It’s true that there is a vastness that surrounds the school. From the hilltop, rolling fields of green coat a small valley before climbing a golf course to a row of ostentatious farmhouses. The big sky stars and heavy moon are ethereal. You think of Montana while walking the campus as night. When you made this “quiet corner” of Northeastern Connecticut your home, you cringed. Not because you were working for one of those elusive prestigious prep schools in New England as a former public high school attendee, but because you weren’t teaching, and what else does anyone do at a school besides teach. You accept the title of “Library Assistant.” You even accept “Yearbook Advisor.” You harbor a quiet ache for the English department. You miss Shakespeare and Chaucer. You wanted to share your love of writing. You were told the department was full, maybe next year. Next year never came. And so you go. The boxes fill nearly an entire wall in your living room. The movers come tomorrow. Day count down to 5. The empty apartment echoes and reminds you of being the only player in two player games as a kid. You consider that this might be the root of your issues, hope for the acquisition of a husband, four kids, and a house in the near future. You flee loneliness.
You are split between feeling bitter or sweet about the time here. More teenagers use your cellphone number than adults. You fight darkness. You love those around you, as you always do, with every fiber within you, but realize that this love for the kids isn’t enough. Compassion won’t earn friends here. You wonder how you can be lonely in a community of 400. You rescue a dog against the wishes of your parents. This helps. The distraction of a mouth to feed, walks to take, and the unconditional love of an animal warms you. You feel thankful for the heat of a body next to you in bed…even if it’s a furry one.
Playing the Game
You reflect upon your years at your public high school. The sharp wail of the modem dialing up to the Internet at two A.M. is still a familiar echo. You recall round bruising on your knees and forearms from hours on the court. You feel old when you try to explain to your students that they don’t know what hard work is. You want to quit coaching.
The volleyball team you assist makes it to the semi-finals for the second year in a row. The girls meltdown emotionally under the pressure.
You prepare a team to understand blood, sweat, and tears, and push them to take 8th in the New England Interscholastic Rowing Association Championships out of 24 boats. You get migraines everyday while watching the same team one year later not even qualify for the race. You wish you could compete instead of them. There is no fire here. You wonder if the kids are so forced to pursue a multitude of activities that there is no passion. Everything is subdivided. Your job is cheerleader, they remind you not to push the students too hard, they do pay to be at the school after all. You wonder if they think of home? If they call their parents. You wish they could know what it’s like to have your Dad come to every sporting event you’ve ever competed in—even if it was three states away. You want them to have parents who would drive across the country. You wish you could gift the love you’ve felt forever. The way your childhood bedroom didn’t change until you were 25, and only because you were finally too long for the twin sized sleigh bed.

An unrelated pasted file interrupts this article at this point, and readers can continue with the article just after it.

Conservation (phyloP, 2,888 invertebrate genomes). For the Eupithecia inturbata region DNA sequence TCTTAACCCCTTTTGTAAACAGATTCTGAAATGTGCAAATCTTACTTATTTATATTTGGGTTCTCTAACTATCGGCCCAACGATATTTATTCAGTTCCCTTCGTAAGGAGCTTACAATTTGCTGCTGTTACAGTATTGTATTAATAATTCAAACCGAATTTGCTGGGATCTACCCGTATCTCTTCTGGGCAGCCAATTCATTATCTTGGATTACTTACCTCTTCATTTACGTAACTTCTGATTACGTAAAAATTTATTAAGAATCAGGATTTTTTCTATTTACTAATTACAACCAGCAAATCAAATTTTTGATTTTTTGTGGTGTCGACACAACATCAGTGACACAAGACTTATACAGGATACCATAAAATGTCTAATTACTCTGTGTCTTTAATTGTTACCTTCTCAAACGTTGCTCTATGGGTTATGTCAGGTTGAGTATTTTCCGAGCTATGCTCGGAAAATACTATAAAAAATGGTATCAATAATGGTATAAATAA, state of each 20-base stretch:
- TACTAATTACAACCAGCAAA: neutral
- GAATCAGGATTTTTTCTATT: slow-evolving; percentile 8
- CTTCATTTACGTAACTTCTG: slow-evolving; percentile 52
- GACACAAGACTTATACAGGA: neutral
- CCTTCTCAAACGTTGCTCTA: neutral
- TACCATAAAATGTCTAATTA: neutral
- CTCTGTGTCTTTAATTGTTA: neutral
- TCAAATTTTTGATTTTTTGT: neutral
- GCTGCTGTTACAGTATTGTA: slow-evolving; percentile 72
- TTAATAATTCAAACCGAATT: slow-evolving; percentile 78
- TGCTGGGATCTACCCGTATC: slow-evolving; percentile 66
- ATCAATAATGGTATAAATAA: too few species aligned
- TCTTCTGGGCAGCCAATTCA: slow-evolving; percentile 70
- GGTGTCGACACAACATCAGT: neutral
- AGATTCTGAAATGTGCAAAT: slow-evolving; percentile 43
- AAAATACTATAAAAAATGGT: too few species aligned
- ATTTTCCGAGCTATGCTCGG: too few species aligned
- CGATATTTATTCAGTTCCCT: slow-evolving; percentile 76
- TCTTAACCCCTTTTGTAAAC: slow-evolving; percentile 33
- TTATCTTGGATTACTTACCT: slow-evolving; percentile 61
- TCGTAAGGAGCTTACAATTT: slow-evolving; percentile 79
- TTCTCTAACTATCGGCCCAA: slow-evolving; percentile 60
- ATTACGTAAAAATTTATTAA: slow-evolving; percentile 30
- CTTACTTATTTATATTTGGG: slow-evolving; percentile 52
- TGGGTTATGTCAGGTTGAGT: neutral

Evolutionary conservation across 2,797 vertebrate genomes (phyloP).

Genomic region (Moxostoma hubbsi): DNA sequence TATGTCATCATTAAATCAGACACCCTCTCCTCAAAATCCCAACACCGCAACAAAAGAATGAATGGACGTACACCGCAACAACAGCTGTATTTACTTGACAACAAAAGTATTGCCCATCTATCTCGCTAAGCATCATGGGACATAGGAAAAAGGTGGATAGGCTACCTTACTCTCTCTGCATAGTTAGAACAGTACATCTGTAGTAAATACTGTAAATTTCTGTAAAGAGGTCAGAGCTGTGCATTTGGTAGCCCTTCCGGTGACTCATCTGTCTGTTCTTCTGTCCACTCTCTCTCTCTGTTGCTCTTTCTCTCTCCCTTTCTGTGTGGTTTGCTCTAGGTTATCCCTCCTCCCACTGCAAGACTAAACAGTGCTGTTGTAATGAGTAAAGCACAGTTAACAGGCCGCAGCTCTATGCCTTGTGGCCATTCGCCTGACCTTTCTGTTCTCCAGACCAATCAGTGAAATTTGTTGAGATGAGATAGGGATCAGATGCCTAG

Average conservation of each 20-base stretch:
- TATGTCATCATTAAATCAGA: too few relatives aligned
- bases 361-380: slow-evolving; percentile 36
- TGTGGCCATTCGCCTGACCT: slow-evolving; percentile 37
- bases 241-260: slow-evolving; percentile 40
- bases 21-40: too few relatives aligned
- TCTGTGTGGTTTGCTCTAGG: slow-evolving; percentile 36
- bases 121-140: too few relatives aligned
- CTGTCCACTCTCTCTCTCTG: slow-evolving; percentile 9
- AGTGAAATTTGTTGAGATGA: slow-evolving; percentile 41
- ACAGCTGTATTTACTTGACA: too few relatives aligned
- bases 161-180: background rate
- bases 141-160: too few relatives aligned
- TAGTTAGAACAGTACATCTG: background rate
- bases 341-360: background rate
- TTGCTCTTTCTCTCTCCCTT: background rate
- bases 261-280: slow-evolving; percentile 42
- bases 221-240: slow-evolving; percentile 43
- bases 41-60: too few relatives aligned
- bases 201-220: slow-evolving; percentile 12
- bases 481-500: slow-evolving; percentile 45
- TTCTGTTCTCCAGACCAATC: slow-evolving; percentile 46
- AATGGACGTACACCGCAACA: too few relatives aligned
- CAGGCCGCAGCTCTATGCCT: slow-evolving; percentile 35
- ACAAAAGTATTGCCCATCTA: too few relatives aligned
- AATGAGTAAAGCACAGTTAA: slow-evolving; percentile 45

You pull at the drive within yourself. The competitive impulse that you wish you could gift to your athletes. Volleyball Junior Olympics at 15, captain of the varsity basketball team at states, and medals from your D1 rowing experience lining your walls. All products of the same thing. Mom and Dad. The list of achievements, the deep passion you foster for everything you do, and a firm unwillingness to end any project without a satisfactory completion—all of it—leads home. The parental leading by example changed you in some way, made you whole, and was the only palpable difference between you and the students.
The mountains are waiting on the other side of these seven days. You’ve fallen deeply into the majesty that lies West. You learn to snowboard. You watch videos of national parks. You are grateful to the students. Emily told you of NOLS (National Outdoor Leadership School) a year ago. Sorrell did an Outward Bound. You bonded over wilderness.
You take advantage of the opportunity to chaperone a camping trip. 109 seniors and 12 adults under the stars of Rhode Island. You approach the weekend with some trepidation, but remain optimistic. The trip will change you. You will remember why you chose the hilltop to begin with. You fall in love with the experience. You show the students how to set up tents. With each click of a pole into tent body, you feel a growth inside of you. A familiar bubbling of a passion freshly tapped.
You traveled first to Montana, lapped up the Beartooth Wilderness with your jaw dropped and a sixty-pound pack for a month before making the decision. You will be an outdoor educator. You will work in a college. You set your sights on Patagonia, you learn to fly fish, you fall in love with fourteen new people on each trip. You fall in love with the newness, the simplicity, the presence of being you feel outside. Your instructors told you that you’d found your calling. You recognize that you never would have had the time to taste the wild without working at a school, without spring break or summer vacation, or students to tell you of such trips. You realize that in all of the loneliness, you no longer have a deep fear of being alone. You begin to see that your lack of connection with your colleagues wasn’t you.
You’ve made plans. Again and again. You become determined that Colorado Springs is your destiny. You push for it. You begin to pay rent on an apartment before you’ve crossed a state line. The empty balcony holes your view of Pike’s Peak in real HD. You realize that you’ll be alone. That along with the vast wilderness, there are no built in friends. You embrace fear, but refuse to be paralyzed. You keep forward movement, find a gym to join in Colorado, and leave the rest up to luck.
At the last of the seven days ahead, your body will betray you. Standing in the office of the headmaster, you will cry. You will fumble your thank you, as he shares his appreciation for the best yearbook he’s seen in his 18 years at the school (your creation). In the tears, you picture the drive you took in his trustee-donated red truck with your advisee to her senior camping trip. You hear country music. You know your phone is riddled with messages from Dad. This makes you fear for the kids you leave behind. You have the impulse to write massive amounts of letters to the families you know. You want to send a mass email pleading parents to do something different. To be present. You will tell Dad when you leave campus for the final time. You will cry into the phone. You hope that amidst the change ahead that some things won’t change.
You stop wearing your watch.
post layout by Natalia Sarkissian